American Alliums - Gallery 2

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Gallery 3


 

Allium perdulce    copyright  2000 Mark McDonough Allium plummerae - full plant view   copyright  2000 Mark McDonough

Allium perdulce
Among the best of the American allium species
is Allium perdulce.  The species name translates
to "very sweet", alluding to the exceptionally
sweet, hyacinth-scented blooms.  Common in
the American central prairie states, it is
surprisingly absent from general cultivation, perhaps because it's so slow growing and
rarely sets seed.  May, 4"-6" (10-15 cm) tall.
line drawing - whole plant with bulb

Allium plummerae
This species has a narrow distribution in
Arizona and adjacent northern Mexico in
the mountains, usually on marshy ground and
stream banks.  Easy to grow in normal garden
soil, this species has proved to be one of the
best American species.  It's a neat, upright
grower, with handsome clusters of upfacing
flowers in late June - August, growing up to
18" (45 cm) tall.

 

Allium plummerae - early anthesis    copyright  2000 Mark McDonough Allium plummerae - late anthesis    copyright  2000 Mark McDonough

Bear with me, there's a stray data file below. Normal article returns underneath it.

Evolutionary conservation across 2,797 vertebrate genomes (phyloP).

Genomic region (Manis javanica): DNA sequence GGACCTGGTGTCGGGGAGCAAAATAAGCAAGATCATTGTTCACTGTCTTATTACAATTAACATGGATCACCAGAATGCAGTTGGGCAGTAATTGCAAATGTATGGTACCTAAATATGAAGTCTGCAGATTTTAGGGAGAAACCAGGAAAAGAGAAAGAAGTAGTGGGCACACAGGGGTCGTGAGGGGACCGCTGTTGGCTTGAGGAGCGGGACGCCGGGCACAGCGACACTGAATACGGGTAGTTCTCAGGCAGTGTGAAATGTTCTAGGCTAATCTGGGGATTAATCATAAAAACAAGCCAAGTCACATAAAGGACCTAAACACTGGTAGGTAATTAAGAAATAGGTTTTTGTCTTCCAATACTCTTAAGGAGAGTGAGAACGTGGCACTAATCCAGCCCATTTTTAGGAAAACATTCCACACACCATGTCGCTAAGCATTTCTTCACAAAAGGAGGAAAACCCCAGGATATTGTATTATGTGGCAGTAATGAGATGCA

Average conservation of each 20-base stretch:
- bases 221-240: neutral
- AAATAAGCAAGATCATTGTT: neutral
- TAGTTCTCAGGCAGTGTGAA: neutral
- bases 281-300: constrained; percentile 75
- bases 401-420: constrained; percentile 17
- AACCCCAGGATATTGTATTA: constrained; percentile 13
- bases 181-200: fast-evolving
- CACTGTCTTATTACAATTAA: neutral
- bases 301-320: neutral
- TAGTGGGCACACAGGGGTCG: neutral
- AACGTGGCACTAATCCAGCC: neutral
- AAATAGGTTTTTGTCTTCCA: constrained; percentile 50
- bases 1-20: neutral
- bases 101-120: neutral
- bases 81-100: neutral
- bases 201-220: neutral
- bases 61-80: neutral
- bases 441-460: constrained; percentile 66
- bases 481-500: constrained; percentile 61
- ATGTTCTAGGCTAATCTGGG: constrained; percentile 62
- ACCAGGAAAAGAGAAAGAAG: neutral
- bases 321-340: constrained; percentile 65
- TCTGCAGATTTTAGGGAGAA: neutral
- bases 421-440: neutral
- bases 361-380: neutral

Allium plummerae - early anthesis
In this view, the flowers are just emerging from
the papery spathe, held in upright, fastigiate
umbels.  The clean white flowers have broad,
triangular tepals with pinkish midveins, and
a noticeably waxen texture.
Allium plummerae - late anthesis
As the flowers mature and become fertilized
the center ovary changes from light yellow to a
dark reddish-brown color.  Here, the low-domed
semi-hemispherical shape of the umbels can be
clearly seen.

 

 

Allium robinsonii - in situ   copyright  2000 Mark McDonough Allium robinsonii - type habitat    copyright  2000 Mark McDonough
Allium robinsonii
This is a very rare species found only along the
banks of the Columbia River Gorge in Oregon and
Washington, although considered extinct from
the type Oregon locale. This beautiful little onion
grows in pure sand on river "benches" just above
the high water mark, along a few stretches of
the Columbia River in Washington where the
river is not yet dammed. The spathe is dark
reddish purple, and the soft pink flowers are
nicely accented with blackish-red anthers.
Allium robinsonii - typical habitat
The Columbia River Gorge is magnificent to
behold, well known for supporting a diverse,
specialized flora.  Within a few feet of the
water's edge, usually under the scant
protection of low twiggy bushes of
Salvia dorrii var. carnosa, occasionally
one can find this diminuitive onion. Plants
flower near the end of May.

 

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Images and textual content copyright 2000 Mark McDonough